China has just been appointed to the United Nations Human Rights Council, giving it a large element of control over choosing candidates to investigate and report on issues such as freedom of speech and movement in countries worldwide.
According to Hillel Neuer, director of UN Watch, a Geneva-based NGO, “allowing China’s oppressive and inhumaneregime to choose the world investigators on freedom of speech, arbitrary detention, and enforced disappearances is like making a pyromaniac into the town fire chief”.
Acknowledging the way China has contained Covid-19 domestically and expressing gratitude for assistance given to Ireland must not cloud our recognition of the fact that this vast country is governed by an increasingly totalitarian government that routinely imposes draconian censorship on its people and brutally silences dissenting voices.
Oppression by the authorities in China did not start or end with the 1989 Tiananmen Square massacre of civil rights protesters; it still goes on.
There are many documented cases in China of forcibly disappeared residents and the virtual enslavement of up to 1m Muslim Uighurs in concentration camps in Xinjiang, an autonomous territory of deserts and mountains in northwest China that is home to many ethnic minority groups.
The appointment undermines the credibility of the United Nations itself.
The council consists of 47 member states, most of them non-democratic. Created by the UN General Assembly in 2006 to replace the UN Commission on Human Rights, the council is headed by Elisabeth Tichy-Fisslberger, an Austrian lawyer and diplomat.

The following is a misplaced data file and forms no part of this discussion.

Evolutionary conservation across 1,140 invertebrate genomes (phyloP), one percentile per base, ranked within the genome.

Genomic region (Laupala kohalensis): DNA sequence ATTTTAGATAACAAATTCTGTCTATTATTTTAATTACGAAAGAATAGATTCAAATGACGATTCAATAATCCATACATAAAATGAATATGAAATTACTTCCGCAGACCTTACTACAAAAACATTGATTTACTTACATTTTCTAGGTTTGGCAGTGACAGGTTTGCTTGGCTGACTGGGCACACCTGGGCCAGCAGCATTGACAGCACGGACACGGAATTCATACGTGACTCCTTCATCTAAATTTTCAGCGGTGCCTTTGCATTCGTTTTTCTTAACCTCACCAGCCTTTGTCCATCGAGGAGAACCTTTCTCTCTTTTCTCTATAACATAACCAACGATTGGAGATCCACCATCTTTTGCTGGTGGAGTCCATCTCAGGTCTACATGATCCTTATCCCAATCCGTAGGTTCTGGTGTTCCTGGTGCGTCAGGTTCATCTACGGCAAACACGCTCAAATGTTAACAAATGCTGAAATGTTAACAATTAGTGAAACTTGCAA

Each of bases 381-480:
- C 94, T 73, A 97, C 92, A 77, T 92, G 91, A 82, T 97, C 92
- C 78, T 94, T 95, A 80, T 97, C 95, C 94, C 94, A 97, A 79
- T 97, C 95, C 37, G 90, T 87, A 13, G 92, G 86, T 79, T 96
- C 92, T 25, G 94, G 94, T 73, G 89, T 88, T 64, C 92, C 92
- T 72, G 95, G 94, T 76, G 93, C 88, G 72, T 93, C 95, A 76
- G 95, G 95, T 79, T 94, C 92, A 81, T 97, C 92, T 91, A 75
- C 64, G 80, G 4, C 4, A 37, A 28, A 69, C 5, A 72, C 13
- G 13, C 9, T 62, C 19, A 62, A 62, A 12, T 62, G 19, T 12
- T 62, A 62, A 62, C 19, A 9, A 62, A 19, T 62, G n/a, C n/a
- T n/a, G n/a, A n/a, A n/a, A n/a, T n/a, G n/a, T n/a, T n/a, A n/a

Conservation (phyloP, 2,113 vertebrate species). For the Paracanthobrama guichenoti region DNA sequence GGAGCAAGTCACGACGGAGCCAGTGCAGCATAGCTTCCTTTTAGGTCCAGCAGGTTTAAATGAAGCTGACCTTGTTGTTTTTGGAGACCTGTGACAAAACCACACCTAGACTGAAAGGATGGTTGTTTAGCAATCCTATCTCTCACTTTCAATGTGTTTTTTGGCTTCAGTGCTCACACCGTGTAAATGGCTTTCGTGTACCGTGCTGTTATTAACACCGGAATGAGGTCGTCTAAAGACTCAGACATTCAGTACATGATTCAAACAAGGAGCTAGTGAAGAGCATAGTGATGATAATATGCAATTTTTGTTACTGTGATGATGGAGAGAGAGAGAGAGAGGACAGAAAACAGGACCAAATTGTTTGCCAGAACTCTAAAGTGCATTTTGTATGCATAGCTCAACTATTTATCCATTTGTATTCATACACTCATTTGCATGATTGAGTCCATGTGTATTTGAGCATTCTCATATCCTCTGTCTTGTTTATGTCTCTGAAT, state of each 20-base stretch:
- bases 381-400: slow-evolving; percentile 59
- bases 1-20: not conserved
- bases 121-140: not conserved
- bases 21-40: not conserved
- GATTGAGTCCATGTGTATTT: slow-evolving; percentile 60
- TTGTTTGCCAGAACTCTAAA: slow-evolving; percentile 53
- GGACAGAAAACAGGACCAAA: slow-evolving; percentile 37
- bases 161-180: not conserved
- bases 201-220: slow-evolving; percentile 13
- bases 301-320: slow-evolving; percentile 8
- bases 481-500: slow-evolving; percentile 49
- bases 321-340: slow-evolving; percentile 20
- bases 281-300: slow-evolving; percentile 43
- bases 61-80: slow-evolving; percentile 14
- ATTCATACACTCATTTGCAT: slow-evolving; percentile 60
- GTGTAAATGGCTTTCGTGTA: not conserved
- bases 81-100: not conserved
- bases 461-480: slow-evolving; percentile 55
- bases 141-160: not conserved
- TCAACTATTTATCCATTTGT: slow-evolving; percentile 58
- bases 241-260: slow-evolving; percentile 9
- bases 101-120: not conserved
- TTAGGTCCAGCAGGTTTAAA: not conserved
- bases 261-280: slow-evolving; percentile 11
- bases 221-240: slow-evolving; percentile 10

She is on record as saying that one of her main areas of concern is the restriction of freedom of expression where people can be monitored by their government day and night. A perfect example of that is China.
“Added to this is the problem of facial recognition, which is being introduced across the board in some countries,” she said, in an interview with, a weekly newspaper based in Brussels that covers EU affairs. Ditto China.
This appointment comes at the same time the council takes Ireland to task, rebuking the Government here for the introduction of the public services card (PSC).
It complains of the “lack of transparency” with regard to the use of the card.
The PSC may deserve all the criticism it gets, but you won’t find much transparency in China, or anywhere from Afghanistan and Angola to Venezuela and Zambia — all countries which either currently are or have been members of the council.
Phillip Alston, the UN special rapporteur on extreme poverty and human rights — a special function of the UN’sOffice of the High Commission on Human Rights, wrote to the Irish mission in Geneva fretting over what he described as the “confusing” 20-year history of the PSC project.
Not half as confusing as the proliferation of past and present UN human rights bodies, among them the UN Commission on Human Rights, the UN Human Rights Committee, the UN Human Rights Council, and the UN High Commissioner for Refugees — also a human rights body.